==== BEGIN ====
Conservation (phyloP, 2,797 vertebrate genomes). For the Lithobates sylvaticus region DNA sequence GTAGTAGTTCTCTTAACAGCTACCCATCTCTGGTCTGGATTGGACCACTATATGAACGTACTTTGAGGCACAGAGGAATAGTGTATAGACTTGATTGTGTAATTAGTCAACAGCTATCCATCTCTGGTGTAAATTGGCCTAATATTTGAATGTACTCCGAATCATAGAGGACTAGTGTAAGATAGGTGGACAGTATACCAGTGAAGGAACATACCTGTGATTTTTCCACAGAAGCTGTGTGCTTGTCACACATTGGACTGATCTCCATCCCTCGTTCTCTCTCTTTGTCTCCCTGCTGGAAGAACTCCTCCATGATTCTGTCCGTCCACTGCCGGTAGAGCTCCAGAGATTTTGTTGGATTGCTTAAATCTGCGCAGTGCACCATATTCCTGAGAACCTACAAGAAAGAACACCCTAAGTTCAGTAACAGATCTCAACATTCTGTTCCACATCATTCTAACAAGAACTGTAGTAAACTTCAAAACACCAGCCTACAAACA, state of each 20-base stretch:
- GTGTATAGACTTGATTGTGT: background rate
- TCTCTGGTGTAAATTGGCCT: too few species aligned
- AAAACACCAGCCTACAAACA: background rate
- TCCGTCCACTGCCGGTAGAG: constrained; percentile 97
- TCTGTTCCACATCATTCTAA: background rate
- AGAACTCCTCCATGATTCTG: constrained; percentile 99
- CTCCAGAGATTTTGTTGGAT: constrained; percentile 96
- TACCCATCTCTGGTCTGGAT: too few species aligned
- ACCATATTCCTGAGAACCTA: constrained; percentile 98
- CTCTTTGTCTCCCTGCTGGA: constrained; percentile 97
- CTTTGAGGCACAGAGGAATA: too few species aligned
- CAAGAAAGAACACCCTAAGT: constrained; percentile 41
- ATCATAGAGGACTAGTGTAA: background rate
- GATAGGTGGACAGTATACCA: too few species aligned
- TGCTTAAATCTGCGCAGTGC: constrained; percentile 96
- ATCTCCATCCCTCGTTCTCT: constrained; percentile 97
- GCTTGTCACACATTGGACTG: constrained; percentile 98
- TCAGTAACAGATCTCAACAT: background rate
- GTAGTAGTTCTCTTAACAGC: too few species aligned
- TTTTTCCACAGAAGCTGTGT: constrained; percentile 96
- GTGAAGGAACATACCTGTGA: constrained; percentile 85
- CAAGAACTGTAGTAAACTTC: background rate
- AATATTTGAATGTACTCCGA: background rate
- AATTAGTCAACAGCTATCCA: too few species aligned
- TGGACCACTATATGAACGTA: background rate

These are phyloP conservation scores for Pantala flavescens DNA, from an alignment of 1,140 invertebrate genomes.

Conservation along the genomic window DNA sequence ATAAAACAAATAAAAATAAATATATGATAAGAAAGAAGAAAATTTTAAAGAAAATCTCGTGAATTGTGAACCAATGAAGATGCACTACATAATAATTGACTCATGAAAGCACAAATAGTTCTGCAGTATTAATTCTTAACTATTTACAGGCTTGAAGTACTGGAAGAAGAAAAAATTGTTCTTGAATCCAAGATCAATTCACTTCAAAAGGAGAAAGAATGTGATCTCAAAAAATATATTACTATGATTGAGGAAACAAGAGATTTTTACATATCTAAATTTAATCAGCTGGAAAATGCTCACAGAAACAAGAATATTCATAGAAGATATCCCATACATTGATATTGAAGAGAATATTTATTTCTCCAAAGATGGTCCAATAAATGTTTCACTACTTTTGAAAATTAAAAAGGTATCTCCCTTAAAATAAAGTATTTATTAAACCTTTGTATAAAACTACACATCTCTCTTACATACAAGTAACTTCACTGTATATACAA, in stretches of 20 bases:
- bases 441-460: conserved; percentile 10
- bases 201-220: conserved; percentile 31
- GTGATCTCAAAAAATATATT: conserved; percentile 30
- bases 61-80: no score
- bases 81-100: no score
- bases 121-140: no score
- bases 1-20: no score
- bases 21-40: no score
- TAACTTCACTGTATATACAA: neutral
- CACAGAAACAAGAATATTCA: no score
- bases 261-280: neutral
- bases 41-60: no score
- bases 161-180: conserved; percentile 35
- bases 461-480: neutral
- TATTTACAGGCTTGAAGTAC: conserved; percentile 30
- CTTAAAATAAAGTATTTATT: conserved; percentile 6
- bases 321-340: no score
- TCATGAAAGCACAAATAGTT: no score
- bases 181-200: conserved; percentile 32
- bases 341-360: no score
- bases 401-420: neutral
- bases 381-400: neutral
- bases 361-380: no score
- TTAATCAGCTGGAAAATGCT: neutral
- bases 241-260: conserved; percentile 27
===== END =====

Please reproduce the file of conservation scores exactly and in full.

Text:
Conservation (phyloP, 2,797 vertebrate genomes). For the Lithobates sylvaticus region DNA sequence GTAGTAGTTCTCTTAACAGCTACCCATCTCTGGTCTGGATTGGACCACTATATGAACGTACTTTGAGGCACAGAGGAATAGTGTATAGACTTGATTGTGTAATTAGTCAACAGCTATCCATCTCTGGTGTAAATTGGCCTAATATTTGAATGTACTCCGAATCATAGAGGACTAGTGTAAGATAGGTGGACAGTATACCAGTGAAGGAACATACCTGTGATTTTTCCACAGAAGCTGTGTGCTTGTCACACATTGGACTGATCTCCATCCCTCGTTCTCTCTCTTTGTCTCCCTGCTGGAAGAACTCCTCCATGATTCTGTCCGTCCACTGCCGGTAGAGCTCCAGAGATTTTGTTGGATTGCTTAAATCTGCGCAGTGCACCATATTCCTGAGAACCTACAAGAAAGAACACCCTAAGTTCAGTAACAGATCTCAACATTCTGTTCCACATCATTCTAACAAGAACTGTAGTAAACTTCAAAACACCAGCCTACAAACA, state of each 20-base stretch:
- GTGTATAGACTTGATTGTGT: background rate
- TCTCTGGTGTAAATTGGCCT: too few species aligned
- AAAACACCAGCCTACAAACA: background rate
- TCCGTCCACTGCCGGTAGAG: constrained; percentile 97
- TCTGTTCCACATCATTCTAA: background rate
- AGAACTCCTCCATGATTCTG: constrained; percentile 99
- CTCCAGAGATTTTGTTGGAT: constrained; percentile 96
- TACCCATCTCTGGTCTGGAT: too few species aligned
- ACCATATTCCTGAGAACCTA: constrained; percentile 98
- CTCTTTGTCTCCCTGCTGGA: constrained; percentile 97
- CTTTGAGGCACAGAGGAATA: too few species aligned
- CAAGAAAGAACACCCTAAGT: constrained; percentile 41
- ATCATAGAGGACTAGTGTAA: background rate
- GATAGGTGGACAGTATACCA: too few species aligned
- TGCTTAAATCTGCGCAGTGC: constrained; percentile 96
- ATCTCCATCCCTCGTTCTCT: constrained; percentile 97
- GCTTGTCACACATTGGACTG: constrained; percentile 98
- TCAGTAACAGATCTCAACAT: background rate
- GTAGTAGTTCTCTTAACAGC: too few species aligned
- TTTTTCCACAGAAGCTGTGT: constrained; percentile 96
- GTGAAGGAACATACCTGTGA: constrained; percentile 85
- CAAGAACTGTAGTAAACTTC: background rate
- AATATTTGAATGTACTCCGA: background rate
- AATTAGTCAACAGCTATCCA: too few species aligned
- TGGACCACTATATGAACGTA: background rate

These are phyloP conservation scores for Pantala flavescens DNA, from an alignment of 1,140 invertebrate genomes.

Conservation along the genomic window DNA sequence ATAAAACAAATAAAAATAAATATATGATAAGAAAGAAGAAAATTTTAAAGAAAATCTCGTGAATTGTGAACCAATGAAGATGCACTACATAATAATTGACTCATGAAAGCACAAATAGTTCTGCAGTATTAATTCTTAACTATTTACAGGCTTGAAGTACTGGAAGAAGAAAAAATTGTTCTTGAATCCAAGATCAATTCACTTCAAAAGGAGAAAGAATGTGATCTCAAAAAATATATTACTATGATTGAGGAAACAAGAGATTTTTACATATCTAAATTTAATCAGCTGGAAAATGCTCACAGAAACAAGAATATTCATAGAAGATATCCCATACATTGATATTGAAGAGAATATTTATTTCTCCAAAGATGGTCCAATAAATGTTTCACTACTTTTGAAAATTAAAAAGGTATCTCCCTTAAAATAAAGTATTTATTAAACCTTTGTATAAAACTACACATCTCTCTTACATACAAGTAACTTCACTGTATATACAA, in stretches of 20 bases:
- bases 441-460: conserved; percentile 10
- bases 201-220: conserved; percentile 31
- GTGATCTCAAAAAATATATT: conserved; percentile 30
- bases 61-80: no score
- bases 81-100: no score
- bases 121-140: no score
- bases 1-20: no score
- bases 21-40: no score
- TAACTTCACTGTATATACAA: neutral
- CACAGAAACAAGAATATTCA: no score
- bases 261-280: neutral
- bases 41-60: no score
- bases 161-180: conserved; percentile 35
- bases 461-480: neutral
- TATTTACAGGCTTGAAGTAC: conserved; percentile 30
- CTTAAAATAAAGTATTTATT: conserved; percentile 6
- bases 321-340: no score
- TCATGAAAGCACAAATAGTT: no score
- bases 181-200: conserved; percentile 32
- bases 341-360: no score
- bases 401-420: neutral
- bases 381-400: neutral
- bases 361-380: no score
- TTAATCAGCTGGAAAATGCT: neutral
- bases 241-260: conserved; percentile 27